> only drives people away that would like to contribute to the language > itself but also drives people away that might want to use PHP for their > projects but are not sure about whether the language is such a good > choice if that is the tone of development. People will leave PHP because > they are not sure whether PHP has a future when the people creating the > language can't even decide on how to talk to one another...
The way to avoid contentious discussions, especially repeats of the ones we've had recently, is to come up with a solution that will prevent these contentious topics from being an issue to begin with. Not coming up with ways to silence dissent so that we can have a nice kumbaya discussion while the majority[*] overruns the minority[*] (* - on internals@, at least). Strict mode/Editions/similar options would have provided proponents of a stricter/'cleaner' PHP a good way forward - not just for these issues but for a whole class of others, while not imposing a gigantic headache and depressing changes on lenient/BC-oriented folks. It would have taken away the whole source of contention - for an entire new family of topics that appears to have popped up in recent months. It would have made the whole RFC scope discussion irrelevant - as it has been for the better part of a decade. It would have promoted good will for *everyone*, not just the majority camp that manages to overrun the other or minority camp that manages to stop the other in its tracks. It would have been a win/win. This is the kind of solution we should working on. And yet, any attempts to start discussion on those was met with deafening silence or worse. There seems to be a lot more appetite to devise new ways to silence dissenting voices. Are folks in favor of such new rules truly after a less toxic internals, or is it more about eliminating the pesky opposition that stands in their way to implement the one-sided vision they believe in? Because if it's a less toxic internals we're after, agreeing on frameworks mostly everyone can live with would go *a lot* farther than synthetically placing arbitrary limits on debate. It's never too late. Zeev
  107266
September 20, 2019 11:24 kontakt@beberlei.de (Benjamin Eberlei)
On Fri, Sep 20, 2019 at 11:53 AM Zeev Suraski <zeev@php.net> wrote:

> Andreas, all, > > Speaking of 'disruptive behavior' that the antithesis of promoting 'good > will' - this pseudo RFC is a textbook example. > But some of the responses on the thread are actually more interesting and > nicely written and do warrant a response. > > On Fri, Sep 20, 2019 at 10:14 AM Andreas Heigl <andreas@heigl.org> wrote: > > > Hey Stas, Hey All. > > > > "without too much problem"... I start to ask myself whether I read the > > same mailinglist as you... > > > > "rare disruptive individuals"... Again I ask myself whether I read the > > same mailinglist... > > > > Different people have different expectations from what discussions should > look like. Their personality, culture and other elements may feed into > that. > For some here, the most important thing about internals should be > individuals not writing too many emails on the same topic. For others - > it's for people not to use foul, disrespectful or condescending language. > > Thankfully (or not, depending on your point of view) - internals@ wasn't > born in 2019. It's with us for over twenty years - since the project was > born. Making decisions through discussions and debate is the DNA of the > list, the DNA of the project. Discussions about contentious topics can get > intense. They can end up with certain folks being over-represented in > certain threads. This never has been and will not be considered abuse, it > comes with the territory. No RFC is going to change that - the list and > our most fundamental way of working predates the RFC process by almost 15 > years and cannot be altered by it. >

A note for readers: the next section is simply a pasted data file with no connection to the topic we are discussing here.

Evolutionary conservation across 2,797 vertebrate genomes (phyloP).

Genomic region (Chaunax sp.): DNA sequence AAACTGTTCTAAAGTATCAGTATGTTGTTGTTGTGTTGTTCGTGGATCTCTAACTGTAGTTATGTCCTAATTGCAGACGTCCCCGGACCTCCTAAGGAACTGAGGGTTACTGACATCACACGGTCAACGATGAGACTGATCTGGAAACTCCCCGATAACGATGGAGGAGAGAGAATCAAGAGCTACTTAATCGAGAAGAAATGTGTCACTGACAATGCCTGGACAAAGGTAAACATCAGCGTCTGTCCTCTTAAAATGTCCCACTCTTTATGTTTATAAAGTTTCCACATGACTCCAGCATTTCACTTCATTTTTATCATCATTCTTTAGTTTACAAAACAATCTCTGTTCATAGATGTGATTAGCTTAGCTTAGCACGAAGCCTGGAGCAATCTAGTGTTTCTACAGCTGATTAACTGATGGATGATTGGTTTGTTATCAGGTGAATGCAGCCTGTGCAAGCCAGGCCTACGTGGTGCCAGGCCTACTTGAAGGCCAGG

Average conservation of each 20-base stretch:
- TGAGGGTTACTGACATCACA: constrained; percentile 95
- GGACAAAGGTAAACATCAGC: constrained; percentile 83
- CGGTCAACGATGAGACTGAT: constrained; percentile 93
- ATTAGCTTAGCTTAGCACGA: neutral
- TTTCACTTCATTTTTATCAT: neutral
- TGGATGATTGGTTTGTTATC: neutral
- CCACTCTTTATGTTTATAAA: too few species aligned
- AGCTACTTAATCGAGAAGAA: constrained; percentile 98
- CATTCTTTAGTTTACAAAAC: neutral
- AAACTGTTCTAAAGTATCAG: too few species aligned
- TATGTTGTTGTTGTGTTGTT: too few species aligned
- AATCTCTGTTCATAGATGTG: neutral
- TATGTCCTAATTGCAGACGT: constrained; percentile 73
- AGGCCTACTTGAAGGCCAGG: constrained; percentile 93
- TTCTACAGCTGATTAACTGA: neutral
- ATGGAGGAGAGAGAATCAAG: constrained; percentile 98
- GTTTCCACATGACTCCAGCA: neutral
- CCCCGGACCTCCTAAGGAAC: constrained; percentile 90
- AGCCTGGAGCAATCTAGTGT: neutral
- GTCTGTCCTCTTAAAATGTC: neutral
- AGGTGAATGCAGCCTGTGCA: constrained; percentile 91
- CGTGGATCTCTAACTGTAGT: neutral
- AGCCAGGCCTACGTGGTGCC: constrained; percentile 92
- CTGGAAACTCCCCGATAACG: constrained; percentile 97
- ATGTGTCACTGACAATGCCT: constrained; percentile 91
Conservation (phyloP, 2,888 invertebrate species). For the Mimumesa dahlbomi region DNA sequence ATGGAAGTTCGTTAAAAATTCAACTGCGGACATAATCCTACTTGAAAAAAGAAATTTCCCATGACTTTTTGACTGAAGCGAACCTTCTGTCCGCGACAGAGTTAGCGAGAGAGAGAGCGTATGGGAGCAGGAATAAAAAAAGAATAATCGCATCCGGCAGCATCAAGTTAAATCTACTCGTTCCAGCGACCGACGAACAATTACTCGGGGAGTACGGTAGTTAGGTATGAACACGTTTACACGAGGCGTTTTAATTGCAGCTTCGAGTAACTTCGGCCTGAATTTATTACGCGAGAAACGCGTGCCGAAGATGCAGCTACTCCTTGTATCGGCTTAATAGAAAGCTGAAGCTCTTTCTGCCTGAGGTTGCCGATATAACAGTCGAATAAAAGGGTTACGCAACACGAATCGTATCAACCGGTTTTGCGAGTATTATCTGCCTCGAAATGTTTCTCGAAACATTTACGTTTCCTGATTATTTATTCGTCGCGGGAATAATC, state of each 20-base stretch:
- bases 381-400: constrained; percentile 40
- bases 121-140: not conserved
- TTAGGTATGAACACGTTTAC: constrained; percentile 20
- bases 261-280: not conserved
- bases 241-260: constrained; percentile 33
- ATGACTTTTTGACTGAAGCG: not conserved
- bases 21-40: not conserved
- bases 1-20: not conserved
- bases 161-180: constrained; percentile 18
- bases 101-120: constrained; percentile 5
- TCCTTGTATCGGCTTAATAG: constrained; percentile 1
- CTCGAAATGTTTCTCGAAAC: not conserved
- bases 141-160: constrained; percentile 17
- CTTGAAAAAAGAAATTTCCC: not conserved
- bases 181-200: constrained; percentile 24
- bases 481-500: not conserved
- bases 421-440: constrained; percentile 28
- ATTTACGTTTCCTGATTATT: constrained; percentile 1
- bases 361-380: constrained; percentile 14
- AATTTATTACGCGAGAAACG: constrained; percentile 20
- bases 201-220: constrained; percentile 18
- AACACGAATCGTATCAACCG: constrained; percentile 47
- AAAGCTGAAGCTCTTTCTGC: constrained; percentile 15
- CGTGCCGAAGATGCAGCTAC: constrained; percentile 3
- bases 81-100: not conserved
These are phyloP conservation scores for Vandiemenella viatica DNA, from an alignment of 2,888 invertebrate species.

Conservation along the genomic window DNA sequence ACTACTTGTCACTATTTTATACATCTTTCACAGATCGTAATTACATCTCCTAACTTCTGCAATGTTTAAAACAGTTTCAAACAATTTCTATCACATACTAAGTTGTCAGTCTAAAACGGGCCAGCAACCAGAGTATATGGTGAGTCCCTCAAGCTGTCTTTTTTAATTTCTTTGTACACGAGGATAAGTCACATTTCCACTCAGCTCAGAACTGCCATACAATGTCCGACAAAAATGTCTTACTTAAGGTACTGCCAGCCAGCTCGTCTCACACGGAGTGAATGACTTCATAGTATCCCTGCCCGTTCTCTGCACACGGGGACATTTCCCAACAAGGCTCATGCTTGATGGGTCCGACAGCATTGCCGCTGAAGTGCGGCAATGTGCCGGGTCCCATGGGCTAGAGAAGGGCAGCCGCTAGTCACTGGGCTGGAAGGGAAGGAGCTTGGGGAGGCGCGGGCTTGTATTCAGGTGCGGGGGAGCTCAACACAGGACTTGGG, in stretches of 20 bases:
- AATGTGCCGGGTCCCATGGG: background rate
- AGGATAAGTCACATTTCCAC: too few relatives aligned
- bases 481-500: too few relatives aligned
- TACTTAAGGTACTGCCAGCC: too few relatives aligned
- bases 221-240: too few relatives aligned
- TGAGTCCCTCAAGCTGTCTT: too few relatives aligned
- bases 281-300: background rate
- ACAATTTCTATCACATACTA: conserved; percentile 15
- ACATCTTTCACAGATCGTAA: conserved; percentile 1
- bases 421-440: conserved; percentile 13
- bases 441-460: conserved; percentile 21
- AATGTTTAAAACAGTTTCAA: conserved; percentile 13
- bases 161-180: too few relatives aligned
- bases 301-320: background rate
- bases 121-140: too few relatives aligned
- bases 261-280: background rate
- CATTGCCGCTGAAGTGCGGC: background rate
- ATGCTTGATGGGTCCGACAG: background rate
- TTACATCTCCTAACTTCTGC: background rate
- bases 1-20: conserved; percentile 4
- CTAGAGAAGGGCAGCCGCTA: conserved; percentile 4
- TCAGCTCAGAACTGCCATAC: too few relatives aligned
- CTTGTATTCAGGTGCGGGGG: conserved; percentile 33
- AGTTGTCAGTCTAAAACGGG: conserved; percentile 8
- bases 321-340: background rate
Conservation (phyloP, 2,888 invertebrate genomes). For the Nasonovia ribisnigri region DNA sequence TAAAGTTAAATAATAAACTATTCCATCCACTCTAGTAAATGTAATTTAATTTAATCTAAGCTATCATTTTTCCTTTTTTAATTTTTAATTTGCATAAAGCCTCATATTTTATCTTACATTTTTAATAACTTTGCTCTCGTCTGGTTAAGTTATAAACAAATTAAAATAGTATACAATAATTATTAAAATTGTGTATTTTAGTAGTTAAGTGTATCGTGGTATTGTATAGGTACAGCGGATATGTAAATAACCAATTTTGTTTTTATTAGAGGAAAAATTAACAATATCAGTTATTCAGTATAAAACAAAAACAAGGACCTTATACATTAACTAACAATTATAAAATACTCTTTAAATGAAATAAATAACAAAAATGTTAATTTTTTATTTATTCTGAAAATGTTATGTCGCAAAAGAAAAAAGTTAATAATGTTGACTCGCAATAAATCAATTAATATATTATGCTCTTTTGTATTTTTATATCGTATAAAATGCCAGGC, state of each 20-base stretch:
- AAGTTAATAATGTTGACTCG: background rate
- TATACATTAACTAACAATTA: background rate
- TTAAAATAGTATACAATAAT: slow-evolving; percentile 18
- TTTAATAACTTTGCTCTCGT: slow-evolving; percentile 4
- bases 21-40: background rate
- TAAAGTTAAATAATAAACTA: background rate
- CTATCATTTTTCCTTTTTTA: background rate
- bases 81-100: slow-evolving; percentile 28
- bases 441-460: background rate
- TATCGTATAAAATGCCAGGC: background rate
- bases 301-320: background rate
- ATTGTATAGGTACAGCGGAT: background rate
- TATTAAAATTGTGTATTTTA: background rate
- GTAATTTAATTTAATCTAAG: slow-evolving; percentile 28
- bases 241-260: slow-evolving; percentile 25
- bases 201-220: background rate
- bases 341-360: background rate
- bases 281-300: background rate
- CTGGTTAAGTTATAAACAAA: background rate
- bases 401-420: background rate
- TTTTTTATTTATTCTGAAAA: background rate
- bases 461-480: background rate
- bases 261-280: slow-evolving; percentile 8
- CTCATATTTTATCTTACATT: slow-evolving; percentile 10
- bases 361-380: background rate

This style of conversation has regularly lead to contributors that don't want the intensity quit contributing silently. It is not healthy for this community. Just because this style of communication was the DNA for 20 years doesn't mean it has to be for the next 20 years. Some people can discuss a topic over and over again, maybe even get strength out of it, others reach their limit of discussions at much earlier points and turning inward and away.
> Abuse - the kind of which we banned less than a handful of folks for so > far, is something entirely different than what is being discussed here. > Real abuse - abusive or foul language, off-topic rants, especially from > people with no contribution track record - *might* constitute grounds for > banning someone, although that is a very extreme case that should only be > taken when a person clearly adds nothing to the discussion. >
There is no rule for absue yet though, and clearly specifiying these rules as done in Dan's RFC would help soothe the discussions. I imagine it would never be needed other than for simliar things than the bans that happened before. But they provide a framework that prevents these situations from draging on too long, escalating.
> > We both know that this isn't what's being discussed here. What's being > discussed is placing arbitrary limits on and curbing on-topic discussions, >
This is exactly *not* what is discussed here. On-topic discussions are totally fine. We have all read your, Stas and Chase's opinion and looking at the result not a zero number has taken it into account for the engine warnings RFC. It is the ferocity, amount and wording of stating the opinion that I am personally not OK with. This email of yours https://news-web.php.net/php.internals/106963 really overstepped many lines in terms of aggresiveness. To me this feels like your attempt of shutting down dissent and silencing different opinions with ominous threats by abusing your position of power in the project. I hope you see this and why contributors feel the need to clarify rules.